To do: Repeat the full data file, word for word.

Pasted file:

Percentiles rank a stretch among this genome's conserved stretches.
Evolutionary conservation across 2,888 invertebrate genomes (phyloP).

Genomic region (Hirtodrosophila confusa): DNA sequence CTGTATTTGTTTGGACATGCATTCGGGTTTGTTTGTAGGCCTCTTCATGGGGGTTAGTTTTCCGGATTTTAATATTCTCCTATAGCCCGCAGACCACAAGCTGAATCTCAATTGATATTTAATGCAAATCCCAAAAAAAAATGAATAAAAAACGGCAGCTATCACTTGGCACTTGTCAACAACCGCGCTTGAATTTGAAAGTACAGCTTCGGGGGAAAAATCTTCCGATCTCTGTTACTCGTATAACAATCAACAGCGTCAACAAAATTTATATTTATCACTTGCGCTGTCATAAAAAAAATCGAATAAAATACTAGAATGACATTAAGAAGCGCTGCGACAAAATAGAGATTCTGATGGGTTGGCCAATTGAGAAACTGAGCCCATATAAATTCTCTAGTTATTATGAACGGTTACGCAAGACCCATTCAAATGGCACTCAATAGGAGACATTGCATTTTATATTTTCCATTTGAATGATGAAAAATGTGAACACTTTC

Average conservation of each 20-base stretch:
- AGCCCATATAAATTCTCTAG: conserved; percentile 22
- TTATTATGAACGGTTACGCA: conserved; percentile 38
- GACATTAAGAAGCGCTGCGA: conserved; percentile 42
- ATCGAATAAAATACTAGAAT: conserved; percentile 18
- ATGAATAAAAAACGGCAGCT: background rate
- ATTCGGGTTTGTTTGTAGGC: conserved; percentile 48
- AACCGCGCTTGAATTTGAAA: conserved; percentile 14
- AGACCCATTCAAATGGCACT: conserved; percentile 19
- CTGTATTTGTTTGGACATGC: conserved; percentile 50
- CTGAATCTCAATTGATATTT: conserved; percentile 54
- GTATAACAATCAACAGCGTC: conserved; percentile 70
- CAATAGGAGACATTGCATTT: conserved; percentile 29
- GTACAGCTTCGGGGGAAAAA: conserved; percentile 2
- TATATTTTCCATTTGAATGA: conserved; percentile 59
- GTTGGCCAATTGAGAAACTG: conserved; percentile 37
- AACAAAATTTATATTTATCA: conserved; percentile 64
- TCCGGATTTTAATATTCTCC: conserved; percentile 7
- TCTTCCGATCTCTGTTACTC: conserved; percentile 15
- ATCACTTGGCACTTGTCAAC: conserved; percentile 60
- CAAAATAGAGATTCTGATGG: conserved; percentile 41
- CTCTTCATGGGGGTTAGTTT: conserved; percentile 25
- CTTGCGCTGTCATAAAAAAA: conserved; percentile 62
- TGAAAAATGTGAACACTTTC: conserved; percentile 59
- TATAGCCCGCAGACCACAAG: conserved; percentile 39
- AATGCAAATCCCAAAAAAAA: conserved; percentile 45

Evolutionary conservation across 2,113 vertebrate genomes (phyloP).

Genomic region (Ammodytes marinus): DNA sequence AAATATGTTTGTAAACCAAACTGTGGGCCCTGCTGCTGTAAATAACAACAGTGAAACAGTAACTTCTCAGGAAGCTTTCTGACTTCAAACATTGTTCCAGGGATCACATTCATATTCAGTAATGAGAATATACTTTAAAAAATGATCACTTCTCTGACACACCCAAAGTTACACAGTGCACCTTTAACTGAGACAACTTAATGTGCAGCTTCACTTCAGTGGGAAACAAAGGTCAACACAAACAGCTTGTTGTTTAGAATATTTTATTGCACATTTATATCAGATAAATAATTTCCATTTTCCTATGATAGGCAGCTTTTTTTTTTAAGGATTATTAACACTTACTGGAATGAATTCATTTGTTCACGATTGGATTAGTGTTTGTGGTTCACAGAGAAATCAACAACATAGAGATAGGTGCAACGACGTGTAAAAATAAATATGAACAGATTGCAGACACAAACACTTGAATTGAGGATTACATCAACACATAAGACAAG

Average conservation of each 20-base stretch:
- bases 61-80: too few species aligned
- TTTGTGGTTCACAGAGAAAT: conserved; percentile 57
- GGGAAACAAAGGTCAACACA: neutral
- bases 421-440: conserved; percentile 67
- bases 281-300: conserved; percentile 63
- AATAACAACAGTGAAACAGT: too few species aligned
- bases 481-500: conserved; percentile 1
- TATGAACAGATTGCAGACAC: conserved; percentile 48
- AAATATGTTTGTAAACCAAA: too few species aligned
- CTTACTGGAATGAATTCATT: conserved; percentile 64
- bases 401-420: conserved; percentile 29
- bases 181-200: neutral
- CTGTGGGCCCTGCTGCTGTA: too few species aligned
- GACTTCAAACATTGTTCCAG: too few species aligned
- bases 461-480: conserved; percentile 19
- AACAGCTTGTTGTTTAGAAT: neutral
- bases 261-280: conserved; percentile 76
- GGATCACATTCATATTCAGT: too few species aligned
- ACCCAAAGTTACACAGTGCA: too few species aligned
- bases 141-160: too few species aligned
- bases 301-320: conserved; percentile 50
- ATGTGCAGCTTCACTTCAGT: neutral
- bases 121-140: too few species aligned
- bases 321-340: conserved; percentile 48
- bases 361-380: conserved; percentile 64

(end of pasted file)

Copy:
Percentiles rank a stretch among this genome's conserved stretches.
Evolutionary conservation across 2,888 invertebrate genomes (phyloP).

Genomic region (Hirtodrosophila confusa): DNA sequence CTGTATTTGTTTGGACATGCATTCGGGTTTGTTTGTAGGCCTCTTCATGGGGGTTAGTTTTCCGGATTTTAATATTCTCCTATAGCCCGCAGACCACAAGCTGAATCTCAATTGATATTTAATGCAAATCCCAAAAAAAAATGAATAAAAAACGGCAGCTATCACTTGGCACTTGTCAACAACCGCGCTTGAATTTGAAAGTACAGCTTCGGGGGAAAAATCTTCCGATCTCTGTTACTCGTATAACAATCAACAGCGTCAACAAAATTTATATTTATCACTTGCGCTGTCATAAAAAAAATCGAATAAAATACTAGAATGACATTAAGAAGCGCTGCGACAAAATAGAGATTCTGATGGGTTGGCCAATTGAGAAACTGAGCCCATATAAATTCTCTAGTTATTATGAACGGTTACGCAAGACCCATTCAAATGGCACTCAATAGGAGACATTGCATTTTATATTTTCCATTTGAATGATGAAAAATGTGAACACTTTC

Average conservation of each 20-base stretch:
- AGCCCATATAAATTCTCTAG: conserved; percentile 22
- TTATTATGAACGGTTACGCA: conserved; percentile 38
- GACATTAAGAAGCGCTGCGA: conserved; percentile 42
- ATCGAATAAAATACTAGAAT: conserved; percentile 18
- ATGAATAAAAAACGGCAGCT: background rate
- ATTCGGGTTTGTTTGTAGGC: conserved; percentile 48
- AACCGCGCTTGAATTTGAAA: conserved; percentile 14
- AGACCCATTCAAATGGCACT: conserved; percentile 19
- CTGTATTTGTTTGGACATGC: conserved; percentile 50
- CTGAATCTCAATTGATATTT: conserved; percentile 54
- GTATAACAATCAACAGCGTC: conserved; percentile 70
- CAATAGGAGACATTGCATTT: conserved; percentile 29
- GTACAGCTTCGGGGGAAAAA: conserved; percentile 2
- TATATTTTCCATTTGAATGA: conserved; percentile 59
- GTTGGCCAATTGAGAAACTG: conserved; percentile 37
- AACAAAATTTATATTTATCA: conserved; percentile 64
- TCCGGATTTTAATATTCTCC: conserved; percentile 7
- TCTTCCGATCTCTGTTACTC: conserved; percentile 15
- ATCACTTGGCACTTGTCAAC: conserved; percentile 60
- CAAAATAGAGATTCTGATGG: conserved; percentile 41
- CTCTTCATGGGGGTTAGTTT: conserved; percentile 25
- CTTGCGCTGTCATAAAAAAA: conserved; percentile 62
- TGAAAAATGTGAACACTTTC: conserved; percentile 59
- TATAGCCCGCAGACCACAAG: conserved; percentile 39
- AATGCAAATCCCAAAAAAAA: conserved; percentile 45

Evolutionary conservation across 2,113 vertebrate genomes (phyloP).

Genomic region (Ammodytes marinus): DNA sequence AAATATGTTTGTAAACCAAACTGTGGGCCCTGCTGCTGTAAATAACAACAGTGAAACAGTAACTTCTCAGGAAGCTTTCTGACTTCAAACATTGTTCCAGGGATCACATTCATATTCAGTAATGAGAATATACTTTAAAAAATGATCACTTCTCTGACACACCCAAAGTTACACAGTGCACCTTTAACTGAGACAACTTAATGTGCAGCTTCACTTCAGTGGGAAACAAAGGTCAACACAAACAGCTTGTTGTTTAGAATATTTTATTGCACATTTATATCAGATAAATAATTTCCATTTTCCTATGATAGGCAGCTTTTTTTTTTAAGGATTATTAACACTTACTGGAATGAATTCATTTGTTCACGATTGGATTAGTGTTTGTGGTTCACAGAGAAATCAACAACATAGAGATAGGTGCAACGACGTGTAAAAATAAATATGAACAGATTGCAGACACAAACACTTGAATTGAGGATTACATCAACACATAAGACAAG

Average conservation of each 20-base stretch:
- bases 61-80: too few species aligned
- TTTGTGGTTCACAGAGAAAT: conserved; percentile 57
- GGGAAACAAAGGTCAACACA: neutral
- bases 421-440: conserved; percentile 67
- bases 281-300: conserved; percentile 63
- AATAACAACAGTGAAACAGT: too few species aligned
- bases 481-500: conserved; percentile 1
- TATGAACAGATTGCAGACAC: conserved; percentile 48
- AAATATGTTTGTAAACCAAA: too few species aligned
- CTTACTGGAATGAATTCATT: conserved; percentile 64
- bases 401-420: conserved; percentile 29
- bases 181-200: neutral
- CTGTGGGCCCTGCTGCTGTA: too few species aligned
- GACTTCAAACATTGTTCCAG: too few species aligned
- bases 461-480: conserved; percentile 19
- AACAGCTTGTTGTTTAGAAT: neutral
- bases 261-280: conserved; percentile 76
- GGATCACATTCATATTCAGT: too few species aligned
- ACCCAAAGTTACACAGTGCA: too few species aligned
- bases 141-160: too few species aligned
- bases 301-320: conserved; percentile 50
- ATGTGCAGCTTCACTTCAGT: neutral
- bases 121-140: too few species aligned
- bases 321-340: conserved; percentile 48
- bases 361-380: conserved; percentile 64